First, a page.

Pathology Associates of the Roaring Fork Valley
Volume 17, Number 2
Frank Holmes, M.D.
Laboratory Diagnosis of Novel Influenza A (H1N1)
Robert Macaulay, M.D.
and the Limitations of Rapid Influenza Diagnostic Tests
Jerry Steinbrecher, M.D.
The sudden appearance and worldwide tory testing. These enzyme immunoassays
spread in early 2009 of pandemic novel (EIAs) are inexpensive, easy to use and offer
influenza A (H1N1), also known as swine-ori- rapid turnaround time, often less than thirty
Aspen Valley Hospital
gin influenza A (S-OIA), has necessitated the minutes. And, while very specific for influenza
Grand River Hospital
Pioneers Medical Center optimization of laboratory diagnosis of when positive, RIDTs have limited sensitivity.
influenza and, importantly, highlighted the A recent CDC study of RIDTs revealed that,
important limitations of widely used commer- while these assays are certainly capable of
Vail Valley Medical Center
cial rapid influenza diagnostic tests (RIDTs). detecting novel influenza A (H1N1) from res-
Valley View Hospital
Within days of identifying the novel strain, piratory specimens, overall sensitivity is low,
the CDC had sequenced the virus’s genome ranging from 40 to 69%, declining substantial-
and developed a real-time polymerase chain ly as viral levels decrease1. Another study
reaction (RT-PCR) assay to detect the virus. revealed sensitivity as low as 10%2.
Presently, this RT-PCR assay, which has An additional important limitation is the
received emergency use authorization from inability of rapid EIAs to distinguish between
the FDA, is the only means of differentiating seasonal influenza and novel influenza H1N1
novel H1N1 from seasonal influenza strains which, as noted above, is dependent on RT-
and thus confirming a diagnosis of “swine flu.” PCR assays.
RT-PCR is the most sensitive assay present- Based in part on these performance charac-
ly available for the detection of influenza virus teristics, the CDC in July 2009 issued interim
in clinical specimens. Viral culture is also high- guidelines for the detection of novel H1N1
ly sensitive but, requiring up to seven days for virus (see Table). Note that, given the excellent
results, is not widely employed. As the vast specificity of most RIDTs, a positive result can
“A negative rapid
majority of clinical microbiology laboratories be used in making treatment decisions while,
are not presently capable of offering PCR or due to limited sensitivity, a negative result
does not rule viral culture, RIDTs are the mainstay of labora- Continued on page 2
Diagnostic Algorithm for H1N1 Virus3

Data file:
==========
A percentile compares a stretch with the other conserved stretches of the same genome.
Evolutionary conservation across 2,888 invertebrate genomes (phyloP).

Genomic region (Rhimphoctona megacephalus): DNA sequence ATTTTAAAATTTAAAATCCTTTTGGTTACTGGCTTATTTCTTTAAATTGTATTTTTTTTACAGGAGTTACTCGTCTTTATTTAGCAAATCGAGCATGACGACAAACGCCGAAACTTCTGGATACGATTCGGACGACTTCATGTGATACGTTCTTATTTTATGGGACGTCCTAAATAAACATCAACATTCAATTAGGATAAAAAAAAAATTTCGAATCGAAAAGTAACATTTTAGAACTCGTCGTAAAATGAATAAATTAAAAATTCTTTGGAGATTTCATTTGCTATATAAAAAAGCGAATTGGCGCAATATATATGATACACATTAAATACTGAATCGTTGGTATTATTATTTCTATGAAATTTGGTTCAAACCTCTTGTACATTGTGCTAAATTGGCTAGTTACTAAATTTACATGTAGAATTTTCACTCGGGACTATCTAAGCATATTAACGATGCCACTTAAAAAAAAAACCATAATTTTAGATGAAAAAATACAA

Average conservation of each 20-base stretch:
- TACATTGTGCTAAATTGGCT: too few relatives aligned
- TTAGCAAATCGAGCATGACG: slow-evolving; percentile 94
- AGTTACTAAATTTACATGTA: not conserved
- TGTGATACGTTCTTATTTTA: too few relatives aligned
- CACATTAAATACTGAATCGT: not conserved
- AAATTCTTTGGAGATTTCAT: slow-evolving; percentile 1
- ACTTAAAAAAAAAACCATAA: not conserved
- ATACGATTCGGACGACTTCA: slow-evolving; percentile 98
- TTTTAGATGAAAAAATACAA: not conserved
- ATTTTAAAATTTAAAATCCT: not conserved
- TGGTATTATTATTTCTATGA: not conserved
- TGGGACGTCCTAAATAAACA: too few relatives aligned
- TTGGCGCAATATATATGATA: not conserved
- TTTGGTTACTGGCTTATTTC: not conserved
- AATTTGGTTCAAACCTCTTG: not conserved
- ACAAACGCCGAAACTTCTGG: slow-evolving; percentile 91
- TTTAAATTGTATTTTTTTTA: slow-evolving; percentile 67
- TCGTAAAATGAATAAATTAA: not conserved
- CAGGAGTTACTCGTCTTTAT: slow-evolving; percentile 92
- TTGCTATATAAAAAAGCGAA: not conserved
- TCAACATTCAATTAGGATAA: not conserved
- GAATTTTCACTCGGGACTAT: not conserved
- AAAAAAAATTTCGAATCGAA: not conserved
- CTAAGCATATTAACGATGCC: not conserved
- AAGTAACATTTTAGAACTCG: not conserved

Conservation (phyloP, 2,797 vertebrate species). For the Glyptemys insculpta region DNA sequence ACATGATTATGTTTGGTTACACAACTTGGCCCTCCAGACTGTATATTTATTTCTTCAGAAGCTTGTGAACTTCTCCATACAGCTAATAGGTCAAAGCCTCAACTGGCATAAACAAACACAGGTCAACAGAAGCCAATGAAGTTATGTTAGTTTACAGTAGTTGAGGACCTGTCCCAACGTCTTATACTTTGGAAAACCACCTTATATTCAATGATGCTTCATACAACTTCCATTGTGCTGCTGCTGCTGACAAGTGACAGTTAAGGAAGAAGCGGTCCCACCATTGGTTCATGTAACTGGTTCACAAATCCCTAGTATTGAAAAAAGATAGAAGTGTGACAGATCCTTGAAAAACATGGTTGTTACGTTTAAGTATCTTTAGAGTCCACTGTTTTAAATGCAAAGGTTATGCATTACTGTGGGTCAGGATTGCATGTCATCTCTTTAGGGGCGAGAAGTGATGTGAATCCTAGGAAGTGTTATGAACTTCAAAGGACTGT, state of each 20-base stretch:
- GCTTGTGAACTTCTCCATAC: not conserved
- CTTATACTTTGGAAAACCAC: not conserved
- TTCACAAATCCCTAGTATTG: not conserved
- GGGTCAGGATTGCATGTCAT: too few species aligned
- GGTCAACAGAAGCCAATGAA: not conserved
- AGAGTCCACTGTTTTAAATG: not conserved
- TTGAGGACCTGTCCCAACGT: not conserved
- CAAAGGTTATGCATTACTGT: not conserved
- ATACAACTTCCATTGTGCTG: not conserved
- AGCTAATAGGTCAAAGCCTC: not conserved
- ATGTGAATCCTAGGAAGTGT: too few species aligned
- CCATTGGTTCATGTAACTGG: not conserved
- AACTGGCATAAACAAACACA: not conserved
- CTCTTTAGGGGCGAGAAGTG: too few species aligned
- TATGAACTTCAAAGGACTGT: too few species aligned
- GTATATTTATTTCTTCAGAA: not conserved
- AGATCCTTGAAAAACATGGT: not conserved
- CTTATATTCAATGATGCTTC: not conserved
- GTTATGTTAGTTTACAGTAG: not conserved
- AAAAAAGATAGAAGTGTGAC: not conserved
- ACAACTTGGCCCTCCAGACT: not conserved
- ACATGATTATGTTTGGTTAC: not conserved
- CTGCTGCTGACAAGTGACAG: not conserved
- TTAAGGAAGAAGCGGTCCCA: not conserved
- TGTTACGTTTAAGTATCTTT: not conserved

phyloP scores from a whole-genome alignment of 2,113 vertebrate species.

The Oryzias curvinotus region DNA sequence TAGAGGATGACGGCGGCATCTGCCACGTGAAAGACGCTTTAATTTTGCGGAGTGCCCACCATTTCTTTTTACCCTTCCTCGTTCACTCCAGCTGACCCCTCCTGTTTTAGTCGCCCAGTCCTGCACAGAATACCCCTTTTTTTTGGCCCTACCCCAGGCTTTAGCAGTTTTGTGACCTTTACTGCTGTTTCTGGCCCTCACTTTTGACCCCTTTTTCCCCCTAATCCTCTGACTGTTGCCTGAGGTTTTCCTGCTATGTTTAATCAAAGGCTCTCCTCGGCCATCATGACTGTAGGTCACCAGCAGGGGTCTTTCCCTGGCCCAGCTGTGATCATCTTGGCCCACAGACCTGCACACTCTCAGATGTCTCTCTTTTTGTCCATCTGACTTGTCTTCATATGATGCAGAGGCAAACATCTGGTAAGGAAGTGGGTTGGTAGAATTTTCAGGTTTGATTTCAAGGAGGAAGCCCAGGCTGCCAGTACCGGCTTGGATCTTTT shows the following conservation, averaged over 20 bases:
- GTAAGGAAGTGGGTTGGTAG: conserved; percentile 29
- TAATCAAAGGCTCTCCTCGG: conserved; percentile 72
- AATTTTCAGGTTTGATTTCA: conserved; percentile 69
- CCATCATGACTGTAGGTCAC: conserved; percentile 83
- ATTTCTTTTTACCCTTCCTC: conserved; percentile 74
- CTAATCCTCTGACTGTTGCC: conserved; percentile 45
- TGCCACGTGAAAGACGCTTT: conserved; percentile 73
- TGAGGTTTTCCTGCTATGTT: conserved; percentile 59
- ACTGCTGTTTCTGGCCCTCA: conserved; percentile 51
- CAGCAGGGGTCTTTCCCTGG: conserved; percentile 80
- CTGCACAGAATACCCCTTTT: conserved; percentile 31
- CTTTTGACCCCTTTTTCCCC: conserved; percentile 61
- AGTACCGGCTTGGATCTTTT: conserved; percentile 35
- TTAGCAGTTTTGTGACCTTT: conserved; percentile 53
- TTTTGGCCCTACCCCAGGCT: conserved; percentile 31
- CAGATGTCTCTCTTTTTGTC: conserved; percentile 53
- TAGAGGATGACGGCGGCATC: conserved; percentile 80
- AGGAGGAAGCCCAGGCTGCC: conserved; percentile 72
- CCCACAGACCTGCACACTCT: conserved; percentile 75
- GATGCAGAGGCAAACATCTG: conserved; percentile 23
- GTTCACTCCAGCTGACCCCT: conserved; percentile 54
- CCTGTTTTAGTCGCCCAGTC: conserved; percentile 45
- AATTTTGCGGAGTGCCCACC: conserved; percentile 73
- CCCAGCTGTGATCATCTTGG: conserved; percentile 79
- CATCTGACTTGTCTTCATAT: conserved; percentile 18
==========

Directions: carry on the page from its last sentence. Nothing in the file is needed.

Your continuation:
RIDT (+) for Flu A RIDT (-) for Flu A
Interpretation Influenza A virus infection likely. Cannot rule out influenza
Could be novel H1N1, seasonal virus infection.
H1N1, H3N2, or, rarely, an
influenza A virus of animal origin.
Suggested Response Treat with antiviral agents, if appropri- Use clinical symptoms, severity,
ate. Consider additional testing and underlying disease to decide if
to determine Influenza A subtype. antiviral treatment is appropriate.
Consider if empiric antibiotic Do not use a negative test to send
therapy for co-infection is indicated. a symptomatic child back to
school, to rule out an institutional
outbreak, or to dictate infection
control measures. Consider
whether further influenza specific
testing (i.e., RT-PCR) is necessary.
Consider whether empiric antibiot-
ic therapy for co-infections is
does not rule out infection. The sensitivity of clinical specimen obtained. While a variety of
these rapid assays is dependent both on the respiratory specimens, including nasopharyn-
nature of the sample and the patient from whom geal and throat swabs, have been used with
it is collected. Influenza virus is first detected in RIDTs, nasopharyngeal aspirate is considered to
“Nasopharyngeal respiratory secretions immediately before the be the sample of choice4.
onset of illness; viral shedding rapidly increases In the not too distant future, we expect to
aspirate is and remains elevated for 24 to 48 hours, then have available, locally, PCR-based assays for
rapidly declines to low levels and is usually influenza. These assays, currently undergoing
undetectable after 5 to 10 days. Rapid diagnosis FDA evaluation, promise to render moot the
considered to be
of influenza is thus best accomplished during inherent problems with current rapid enzyme
the first 2 to 3 days of illness when viral shed- immunoassays.
the specimen of
ding is maximal. -RMM
The sensitivity of rapid tests tends to be
choice for rapid
lower in adults and older patients due to 1 MMWR August 7, 2009 58(30); 826-829.
acquired immunologic factors; conversely, due 2 Ginocchio, CG et al. Journal of Clinical Virology
to the relative lack of immunity and correspon- 45(2009):191-195.
ding prolonged shedding of high levels of virus, 3 Clinical Laboratory News September 2009.
4 Henry’s Diagnosis and Clinical Management by
RIDTs are more sensitive in children. Test sensi-
Laboratory Methods (21st Ed.): pp. 981-2.
tivity is also dependent on the quality of the